John created these storyboards to get us started. I added some extra ideas, and then John went off to shoot all the live-action video clips.

John's green screen set-up is very basic. He built his own wooden stand for holding the screen and shoots the scenes in his garden, with his wife Alicia as the camera operator, and using the sun as his only lighting source. Since it's in Hawaii, the weather is usually on his side and the shots turn out very good. Before sending the shots to me, John has also created optional versions, where the green background has been cleaned up in After Effects, and is free of shadows and other "jitter". This, of course, makes the compositing extremely easy for me.

When all his shots were finished, including the purple worm hand puppet scene, John put all the material on a small portable drive and snail-mailed it to me. So, why not use Dropbox or some similar online file sharing service? We would've, and we are now, but at that time I had some problems with my Dropbox account, and we solved it this way instead.
When I had received the video footage I could start animating, roughly timing the actions of the monsters to John's acting.

The finished scenes are turning out rather well. The backgrounds are my usual collage of photos, mixed and merged in Photoshop. When editing together the finished shots I quickly noticed that I didn't have enough footage of John to make the story perfectly clear, and that he'd need to film more of it. Apparently this is par for course in the big budget blockbuster films as well, so we're in good company. It does, however, make me wonder why a film of sometimes $150 million or more isn't planned out better.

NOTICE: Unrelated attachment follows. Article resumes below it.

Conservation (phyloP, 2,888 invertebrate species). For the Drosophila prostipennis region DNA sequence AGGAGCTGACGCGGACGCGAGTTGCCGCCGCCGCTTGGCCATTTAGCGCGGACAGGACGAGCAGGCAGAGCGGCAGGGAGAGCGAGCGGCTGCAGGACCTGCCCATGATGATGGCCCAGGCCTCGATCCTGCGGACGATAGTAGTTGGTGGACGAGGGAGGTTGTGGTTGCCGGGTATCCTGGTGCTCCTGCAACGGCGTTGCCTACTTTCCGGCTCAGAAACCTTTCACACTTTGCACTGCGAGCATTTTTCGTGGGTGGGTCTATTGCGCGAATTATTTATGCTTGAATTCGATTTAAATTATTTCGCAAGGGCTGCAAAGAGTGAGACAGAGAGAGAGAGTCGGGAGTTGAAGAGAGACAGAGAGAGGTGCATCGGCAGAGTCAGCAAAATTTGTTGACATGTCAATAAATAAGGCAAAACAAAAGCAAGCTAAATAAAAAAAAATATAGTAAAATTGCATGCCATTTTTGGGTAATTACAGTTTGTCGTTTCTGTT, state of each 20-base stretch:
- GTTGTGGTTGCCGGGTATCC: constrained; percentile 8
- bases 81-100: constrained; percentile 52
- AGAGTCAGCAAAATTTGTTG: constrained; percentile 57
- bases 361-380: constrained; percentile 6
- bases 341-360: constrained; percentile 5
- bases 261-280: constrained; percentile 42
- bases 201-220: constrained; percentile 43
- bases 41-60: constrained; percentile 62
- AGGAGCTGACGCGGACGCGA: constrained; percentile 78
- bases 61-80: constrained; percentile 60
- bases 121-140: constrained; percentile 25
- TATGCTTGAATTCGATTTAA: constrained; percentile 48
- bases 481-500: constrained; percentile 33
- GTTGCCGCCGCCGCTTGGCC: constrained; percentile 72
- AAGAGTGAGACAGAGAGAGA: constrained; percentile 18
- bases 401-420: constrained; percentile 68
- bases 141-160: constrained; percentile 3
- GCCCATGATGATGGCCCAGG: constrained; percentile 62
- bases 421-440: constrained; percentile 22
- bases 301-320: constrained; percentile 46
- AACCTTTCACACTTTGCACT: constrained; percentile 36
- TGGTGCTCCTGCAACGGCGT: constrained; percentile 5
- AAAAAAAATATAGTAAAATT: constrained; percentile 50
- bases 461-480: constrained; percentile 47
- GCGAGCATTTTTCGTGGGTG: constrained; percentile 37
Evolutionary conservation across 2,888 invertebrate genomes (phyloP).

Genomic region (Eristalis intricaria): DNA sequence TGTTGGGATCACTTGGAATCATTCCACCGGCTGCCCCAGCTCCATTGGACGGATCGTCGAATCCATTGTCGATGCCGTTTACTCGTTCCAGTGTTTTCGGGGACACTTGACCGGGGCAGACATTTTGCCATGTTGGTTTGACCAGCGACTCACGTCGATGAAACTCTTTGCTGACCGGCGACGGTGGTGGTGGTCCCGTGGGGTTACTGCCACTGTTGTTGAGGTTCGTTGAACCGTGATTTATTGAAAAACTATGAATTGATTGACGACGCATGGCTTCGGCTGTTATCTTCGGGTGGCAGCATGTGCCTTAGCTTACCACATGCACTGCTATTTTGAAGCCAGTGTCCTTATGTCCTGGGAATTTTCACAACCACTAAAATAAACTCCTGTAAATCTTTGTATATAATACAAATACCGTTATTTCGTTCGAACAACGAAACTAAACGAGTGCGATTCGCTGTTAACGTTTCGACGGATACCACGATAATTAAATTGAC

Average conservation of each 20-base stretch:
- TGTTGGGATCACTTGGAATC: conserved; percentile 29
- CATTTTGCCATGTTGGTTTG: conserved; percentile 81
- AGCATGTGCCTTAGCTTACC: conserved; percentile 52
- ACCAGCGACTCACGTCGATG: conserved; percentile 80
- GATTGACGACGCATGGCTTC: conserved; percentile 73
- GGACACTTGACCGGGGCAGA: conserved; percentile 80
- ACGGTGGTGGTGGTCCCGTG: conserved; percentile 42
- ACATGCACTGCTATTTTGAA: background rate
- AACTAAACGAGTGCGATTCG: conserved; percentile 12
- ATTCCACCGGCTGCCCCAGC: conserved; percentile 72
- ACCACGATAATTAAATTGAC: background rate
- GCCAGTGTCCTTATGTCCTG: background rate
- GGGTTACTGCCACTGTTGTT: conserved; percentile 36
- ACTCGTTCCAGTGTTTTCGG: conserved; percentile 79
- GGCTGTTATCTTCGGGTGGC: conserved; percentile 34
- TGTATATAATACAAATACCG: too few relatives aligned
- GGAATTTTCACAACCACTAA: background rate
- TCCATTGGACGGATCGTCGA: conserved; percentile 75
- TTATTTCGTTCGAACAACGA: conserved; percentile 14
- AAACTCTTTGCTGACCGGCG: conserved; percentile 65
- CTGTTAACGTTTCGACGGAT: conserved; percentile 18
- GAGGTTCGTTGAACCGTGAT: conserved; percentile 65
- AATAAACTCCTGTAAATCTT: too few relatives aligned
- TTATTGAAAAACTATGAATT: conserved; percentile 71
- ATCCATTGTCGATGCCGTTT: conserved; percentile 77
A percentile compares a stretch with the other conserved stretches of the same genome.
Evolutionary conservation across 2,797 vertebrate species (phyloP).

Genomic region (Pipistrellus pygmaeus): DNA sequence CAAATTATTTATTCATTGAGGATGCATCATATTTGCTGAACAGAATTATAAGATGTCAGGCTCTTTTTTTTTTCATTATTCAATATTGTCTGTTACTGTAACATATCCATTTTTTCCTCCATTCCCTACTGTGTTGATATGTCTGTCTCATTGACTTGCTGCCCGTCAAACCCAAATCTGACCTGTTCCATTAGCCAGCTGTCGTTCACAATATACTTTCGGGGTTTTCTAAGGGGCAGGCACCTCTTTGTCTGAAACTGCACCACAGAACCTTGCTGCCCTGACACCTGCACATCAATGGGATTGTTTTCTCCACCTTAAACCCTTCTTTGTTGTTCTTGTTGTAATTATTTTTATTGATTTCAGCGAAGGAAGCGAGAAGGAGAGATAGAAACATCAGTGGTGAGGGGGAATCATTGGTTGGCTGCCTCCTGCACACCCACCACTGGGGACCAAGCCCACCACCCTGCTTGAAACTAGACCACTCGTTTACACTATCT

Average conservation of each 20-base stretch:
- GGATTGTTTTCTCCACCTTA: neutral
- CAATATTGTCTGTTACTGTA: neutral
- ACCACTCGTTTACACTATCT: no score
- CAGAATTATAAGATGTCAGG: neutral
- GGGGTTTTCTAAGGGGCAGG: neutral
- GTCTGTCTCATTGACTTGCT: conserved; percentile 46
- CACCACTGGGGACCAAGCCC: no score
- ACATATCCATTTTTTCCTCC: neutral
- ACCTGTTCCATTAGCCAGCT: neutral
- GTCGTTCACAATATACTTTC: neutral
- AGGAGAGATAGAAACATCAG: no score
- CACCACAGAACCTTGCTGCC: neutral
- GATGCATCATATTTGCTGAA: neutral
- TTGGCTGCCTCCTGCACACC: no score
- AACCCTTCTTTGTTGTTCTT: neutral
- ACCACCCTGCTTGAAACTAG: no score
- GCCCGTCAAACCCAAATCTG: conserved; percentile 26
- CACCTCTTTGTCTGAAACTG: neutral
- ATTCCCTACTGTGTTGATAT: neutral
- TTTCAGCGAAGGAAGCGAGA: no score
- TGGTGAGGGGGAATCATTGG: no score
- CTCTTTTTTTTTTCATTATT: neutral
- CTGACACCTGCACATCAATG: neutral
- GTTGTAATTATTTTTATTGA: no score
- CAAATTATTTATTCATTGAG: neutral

I made some storyboards for the new sequences and emailed them to John, who is now busy shooting the extra material. He had at this point grown a very stately beard and mustache, but these came off in the name of fine art.

As I said earlier, we're now using Dropbox to send clips back and forth, which is working out very well. Our collaboration is so much fun that we already have our next project planned. I can highly recommend creative people getting together in this way, using web communications. I know that so many of you out there have nobody around where you live to share your dreams and ambitions with, and that that can be enough to kill off your fledgling projects. Don't let that happen. Reach out to others around the globe, and find collaborators. It can be the start of a wonderful new way of working.

Saturday, May 23, 2015

Making A Friendly Welcome Video

YouTube itself is very active in recommending things for you, including what the next clip you view should be, and how you can improve on your YouTube presence. The latter is, of course, a good thing, and I'm finally taking some advice to heart.